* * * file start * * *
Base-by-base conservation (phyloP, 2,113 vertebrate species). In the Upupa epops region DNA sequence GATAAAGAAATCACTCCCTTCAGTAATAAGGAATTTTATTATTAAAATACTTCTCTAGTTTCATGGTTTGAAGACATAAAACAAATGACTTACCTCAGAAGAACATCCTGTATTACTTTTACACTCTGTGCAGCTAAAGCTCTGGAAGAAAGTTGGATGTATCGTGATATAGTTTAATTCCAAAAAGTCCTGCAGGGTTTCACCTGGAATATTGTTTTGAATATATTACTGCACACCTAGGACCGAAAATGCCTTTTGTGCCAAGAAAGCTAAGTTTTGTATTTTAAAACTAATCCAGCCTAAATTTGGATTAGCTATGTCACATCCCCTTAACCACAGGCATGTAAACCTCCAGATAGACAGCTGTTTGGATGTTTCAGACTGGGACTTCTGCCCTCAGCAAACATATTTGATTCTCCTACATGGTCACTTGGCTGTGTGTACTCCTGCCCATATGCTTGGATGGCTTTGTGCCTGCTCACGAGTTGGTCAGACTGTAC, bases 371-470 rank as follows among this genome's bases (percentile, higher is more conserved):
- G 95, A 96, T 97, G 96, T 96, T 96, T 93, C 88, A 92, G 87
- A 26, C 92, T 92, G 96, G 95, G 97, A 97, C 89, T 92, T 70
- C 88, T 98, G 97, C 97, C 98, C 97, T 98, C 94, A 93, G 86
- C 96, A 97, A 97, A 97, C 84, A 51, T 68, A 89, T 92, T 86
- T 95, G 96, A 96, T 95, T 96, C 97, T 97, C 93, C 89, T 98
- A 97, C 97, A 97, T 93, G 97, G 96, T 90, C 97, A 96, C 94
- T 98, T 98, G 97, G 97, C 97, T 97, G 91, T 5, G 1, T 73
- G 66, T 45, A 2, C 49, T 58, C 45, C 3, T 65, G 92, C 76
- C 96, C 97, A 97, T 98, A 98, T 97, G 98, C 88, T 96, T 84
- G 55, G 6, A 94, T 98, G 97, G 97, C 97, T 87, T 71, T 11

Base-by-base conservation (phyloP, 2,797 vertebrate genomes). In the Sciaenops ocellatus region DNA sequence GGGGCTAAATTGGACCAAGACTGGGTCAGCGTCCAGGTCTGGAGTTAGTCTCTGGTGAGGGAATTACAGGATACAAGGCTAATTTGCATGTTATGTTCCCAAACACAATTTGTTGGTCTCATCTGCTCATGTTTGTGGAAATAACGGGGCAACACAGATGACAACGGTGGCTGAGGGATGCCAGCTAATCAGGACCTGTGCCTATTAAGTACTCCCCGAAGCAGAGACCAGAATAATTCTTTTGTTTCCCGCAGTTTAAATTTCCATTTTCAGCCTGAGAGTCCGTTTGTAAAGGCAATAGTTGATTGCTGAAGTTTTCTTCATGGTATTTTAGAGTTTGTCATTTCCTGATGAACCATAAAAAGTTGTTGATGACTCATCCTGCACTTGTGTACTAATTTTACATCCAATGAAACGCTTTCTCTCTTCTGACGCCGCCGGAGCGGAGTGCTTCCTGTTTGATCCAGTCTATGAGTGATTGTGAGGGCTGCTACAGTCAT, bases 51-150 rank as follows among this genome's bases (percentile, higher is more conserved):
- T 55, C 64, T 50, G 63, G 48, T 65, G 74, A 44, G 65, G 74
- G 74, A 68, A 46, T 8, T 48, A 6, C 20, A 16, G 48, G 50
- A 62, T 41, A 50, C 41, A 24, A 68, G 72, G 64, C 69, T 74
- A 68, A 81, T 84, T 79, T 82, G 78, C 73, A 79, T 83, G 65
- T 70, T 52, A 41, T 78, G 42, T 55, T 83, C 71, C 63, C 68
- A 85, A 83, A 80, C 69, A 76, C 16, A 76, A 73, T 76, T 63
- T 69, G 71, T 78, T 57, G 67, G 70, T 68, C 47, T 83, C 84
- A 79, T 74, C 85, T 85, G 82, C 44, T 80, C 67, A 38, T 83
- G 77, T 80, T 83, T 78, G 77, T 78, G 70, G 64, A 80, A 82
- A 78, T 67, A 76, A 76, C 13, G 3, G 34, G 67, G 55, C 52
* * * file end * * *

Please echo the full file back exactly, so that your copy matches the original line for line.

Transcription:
Base-by-base conservation (phyloP, 2,113 vertebrate species). In the Upupa epops region DNA sequence GATAAAGAAATCACTCCCTTCAGTAATAAGGAATTTTATTATTAAAATACTTCTCTAGTTTCATGGTTTGAAGACATAAAACAAATGACTTACCTCAGAAGAACATCCTGTATTACTTTTACACTCTGTGCAGCTAAAGCTCTGGAAGAAAGTTGGATGTATCGTGATATAGTTTAATTCCAAAAAGTCCTGCAGGGTTTCACCTGGAATATTGTTTTGAATATATTACTGCACACCTAGGACCGAAAATGCCTTTTGTGCCAAGAAAGCTAAGTTTTGTATTTTAAAACTAATCCAGCCTAAATTTGGATTAGCTATGTCACATCCCCTTAACCACAGGCATGTAAACCTCCAGATAGACAGCTGTTTGGATGTTTCAGACTGGGACTTCTGCCCTCAGCAAACATATTTGATTCTCCTACATGGTCACTTGGCTGTGTGTACTCCTGCCCATATGCTTGGATGGCTTTGTGCCTGCTCACGAGTTGGTCAGACTGTAC, bases 371-470 rank as follows among this genome's bases (percentile, higher is more conserved):
- G 95, A 96, T 97, G 96, T 96, T 96, T 93, C 88, A 92, G 87
- A 26, C 92, T 92, G 96, G 95, G 97, A 97, C 89, T 92, T 70
- C 88, T 98, G 97, C 97, C 98, C 97, T 98, C 94, A 93, G 86
- C 96, A 97, A 97, A 97, C 84, A 51, T 68, A 89, T 92, T 86
- T 95, G 96, A 96, T 95, T 96, C 97, T 97, C 93, C 89, T 98
- A 97, C 97, A 97, T 93, G 97, G 96, T 90, C 97, A 96, C 94
- T 98, T 98, G 97, G 97, C 97, T 97, G 91, T 5, G 1, T 73
- G 66, T 45, A 2, C 49, T 58, C 45, C 3, T 65, G 92, C 76
- C 96, C 97, A 97, T 98, A 98, T 97, G 98, C 88, T 96, T 84
- G 55, G 6, A 94, T 98, G 97, G 97, C 97, T 87, T 71, T 11

Base-by-base conservation (phyloP, 2,797 vertebrate genomes). In the Sciaenops ocellatus region DNA sequence GGGGCTAAATTGGACCAAGACTGGGTCAGCGTCCAGGTCTGGAGTTAGTCTCTGGTGAGGGAATTACAGGATACAAGGCTAATTTGCATGTTATGTTCCCAAACACAATTTGTTGGTCTCATCTGCTCATGTTTGTGGAAATAACGGGGCAACACAGATGACAACGGTGGCTGAGGGATGCCAGCTAATCAGGACCTGTGCCTATTAAGTACTCCCCGAAGCAGAGACCAGAATAATTCTTTTGTTTCCCGCAGTTTAAATTTCCATTTTCAGCCTGAGAGTCCGTTTGTAAAGGCAATAGTTGATTGCTGAAGTTTTCTTCATGGTATTTTAGAGTTTGTCATTTCCTGATGAACCATAAAAAGTTGTTGATGACTCATCCTGCACTTGTGTACTAATTTTACATCCAATGAAACGCTTTCTCTCTTCTGACGCCGCCGGAGCGGAGTGCTTCCTGTTTGATCCAGTCTATGAGTGATTGTGAGGGCTGCTACAGTCAT, bases 51-150 rank as follows among this genome's bases (percentile, higher is more conserved):
- T 55, C 64, T 50, G 63, G 48, T 65, G 74, A 44, G 65, G 74
- G 74, A 68, A 46, T 8, T 48, A 6, C 20, A 16, G 48, G 50
- A 62, T 41, A 50, C 41, A 24, A 68, G 72, G 64, C 69, T 74
- A 68, A 81, T 84, T 79, T 82, G 78, C 73, A 79, T 83, G 65
- T 70, T 52, A 41, T 78, G 42, T 55, T 83, C 71, C 63, C 68
- A 85, A 83, A 80, C 69, A 76, C 16, A 76, A 73, T 76, T 63
- T 69, G 71, T 78, T 57, G 67, G 70, T 68, C 47, T 83, C 84
- A 79, T 74, C 85, T 85, G 82, C 44, T 80, C 67, A 38, T 83
- G 77, T 80, T 83, T 78, G 77, T 78, G 70, G 64, A 80, A 82
- A 78, T 67, A 76, A 76, C 13, G 3, G 34, G 67, G 55, C 52